2003 in Movies

Eugene Levy and Catherine O'Hara in A Mighty Wind

Among the year's seemingly endless spate of business-as-usual Hollywood product, with the remakes and sequels and - in the case of Terminator 3: Rise of the Machines - a de facto remake of a sequel, I saw exactly one work in 2003 that, with absolutely no qualms, I would call a masterpiece, and it made its debut on HBO. (It was that kind of year.)

In an indelible six hours, Mike Nichols' screen version of Tony Kushner's Pulitzer Prize-winning '80s fantasia Angels in America was, hands down, the artistic success story of the year, a brilliant, brutal, hilarious, joyous, ceaselessly amazing work; not just one of the finest play adaptations ever filmed, but a monumental achievement in the history of television. It haunts me like nothing I've seen in a decade. Subtly, and masterfully, pruning his much-lauded work, Kusher brings to the screen some of the most exquisitely beautiful passages to be found anywhere in modern drama, yet Angels might easily have been nothing but a first-rate reading of a first-rate play if not for the superlative skill of Mike Nichols. At age 72, Nichols has crafted his most supremely confident work for celluloid, providing breathtaking visual dimension and ingenuity to a production rife with theatrical flights of fancy; in less assured hands, this kaleidoscopic look at AIDS, politics, love, and our place in the world could have seemed at best pretentious and at worst unbearable. As ever, Nichols proves himself a genius with actors; among a thunderously impressive cast that includes Meryl Streep, Emma Thompson, Ben Shenkman, Patrick Wilson, and James Cromwell, the performances of Al Pacino, Mary-Louise Parker, Jeffrey Wright, and Justin Kirk rank with the finest I've seen. Ever. You could nitpick - about some of the cheesier special effects, about Thompson's quavery American accent - but doing so misses the bigger picture; Angels in America is a staggering, revolutionary piece that, if you let it, will speak directly to your soul. Nothing I saw at the movies this year matches it.

So what did we get? Well, at the apex of my movie-going experiences are a group of sensational entertainments that run the gamut of cinematic genres - comedy, drama, adventure, documentary, and often combinations therein - and show 2003 to be, if not a year of much cinematic greatness, at least a year in which greatness occasionally came about when writers and directors, as in HBO's mini-series, mixed their genres with spectacularly unique results.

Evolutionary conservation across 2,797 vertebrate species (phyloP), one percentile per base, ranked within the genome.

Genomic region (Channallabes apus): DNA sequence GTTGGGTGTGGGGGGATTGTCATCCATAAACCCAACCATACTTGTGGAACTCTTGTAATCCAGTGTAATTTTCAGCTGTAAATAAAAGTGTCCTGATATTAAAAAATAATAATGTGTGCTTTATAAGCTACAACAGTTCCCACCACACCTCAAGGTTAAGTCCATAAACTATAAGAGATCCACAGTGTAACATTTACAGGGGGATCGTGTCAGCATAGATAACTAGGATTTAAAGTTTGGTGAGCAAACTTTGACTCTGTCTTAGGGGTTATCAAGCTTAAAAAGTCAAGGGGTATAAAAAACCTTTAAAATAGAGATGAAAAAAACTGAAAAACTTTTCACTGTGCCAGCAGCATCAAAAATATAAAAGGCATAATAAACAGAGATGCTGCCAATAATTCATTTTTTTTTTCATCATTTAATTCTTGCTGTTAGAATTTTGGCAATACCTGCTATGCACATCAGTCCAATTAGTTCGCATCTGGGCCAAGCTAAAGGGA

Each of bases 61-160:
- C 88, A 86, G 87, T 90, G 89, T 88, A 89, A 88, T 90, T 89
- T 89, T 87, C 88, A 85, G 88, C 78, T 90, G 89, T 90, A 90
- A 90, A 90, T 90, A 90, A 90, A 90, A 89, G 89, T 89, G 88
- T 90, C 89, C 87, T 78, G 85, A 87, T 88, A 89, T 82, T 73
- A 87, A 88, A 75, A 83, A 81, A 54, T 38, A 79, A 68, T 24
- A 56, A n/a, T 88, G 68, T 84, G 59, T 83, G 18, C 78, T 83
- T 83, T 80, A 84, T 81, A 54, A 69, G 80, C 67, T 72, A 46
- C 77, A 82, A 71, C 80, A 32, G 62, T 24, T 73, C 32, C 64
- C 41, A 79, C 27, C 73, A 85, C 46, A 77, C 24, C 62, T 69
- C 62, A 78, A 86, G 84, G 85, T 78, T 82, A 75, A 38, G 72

And now, without further ado, the movie year of 2003, beginning with the inevitable 10-best list ... .

1) A MIGHTY WIND - Wha' hoppen?! Director/co-writer Christopher Guest returned for his third mockumentary and came up with this comedy classic about the folk-music scene, a work so achingly funny yet so poignant that the jokes are inseparable from the material that makes you weep. The priceless Eugene Levy and Catherine O'Hara lead Guest's typically inspired group of improvisational artists, and, as a director, Guest proves himself unparalleled in his ability to know exactly when a sketch should end; A Mighty Wind is like the best episode of SCTV ever imagined, but made with such love and respect for its characters that it's as moving as it is hilarious. (I love this movie so much I actually saw it five times at the theater.) Bonus points for inspiring the year's best soundtrack; I still can't get through "A Kiss at the End of the Rainbow" without welling up, and you haven't truly lived until you've heard The Folksmen covering the Rolling Stones' "Start Me Up."

2) CAPTURING THE FRIEDMANS - Emotionally annihilating, yet always fascinating. Andrew Jarecki's astounding documentary about a Long Island family whose lives unravel through home movies is one of the most savagely heart-wrenching nonfiction pieces I've ever seen, a work that continually switches your perspectives and alliances and makes you an active participant in the attempt to solve the film's mysteries. (In Jarecki's view, it's the search for answers, not the answers themselves, that might lead to "the truth.") In many ways Jarecki's work is the horror film of the year, deeply frightening and unfailingly engrossing.

3) THE LORD OF THE RINGS: THE RETURN OF THE KING - It's official: Peter Jackson pulled it off. Stunningly. Setting aside the movie's nearly hallucinogenic visual rapture and miraculous production design, what you'll forever remember from Jackson's third and final installment is the grand, completely unabashed emotionalism of the work. The flying reptiles and insurmountable armadas are astonishing to see, but watch the way the tale plays out in the characters' eyes, their every glance suggesting the life-altering gravitas of what they (and now we) have endured for so long; the characters' conviction and camaraderie are what make this particular series so emotionally satisfying and, now that it's ended, so unforgettable. Exemplary performances all around, with a very fine Sean Astin providing the soul of the piece.

4) FINDING NEMO - By now, what else needs to be said? (I imagine that eventually one of Pixar's animated releases won't make my year-end list, but it ain't gonna happen this year.) Employing their usual technical wizardry and infallible comic instincts, the Pixar team has done it again; Nemo is so gloriously rich in detail and humor and overall good vibes that every single human being I've talked to about it raves. Try to resist the movie. I've yet to meet anyone up to the challenge.

5) AMERICAN SPLENDOR - Endlessly inventive. Mixing live-action with comic-book art, dramatized footage with experiments in vérité, writers/directors Shari Springer Bergman and Robert Pulcini have fashioned an exposé on graphic-novelist Harvey Pekar that continually defies expectation, leaving you laughing and wincing (often in the same scene) and never less than thoroughly beguiled. The magnificently cranky Paul Giamatti gives his best screen performance yet as Pekar, and the sweetly schlumpy Hope Davis continues her ascent to the top tier of actresses of her generation.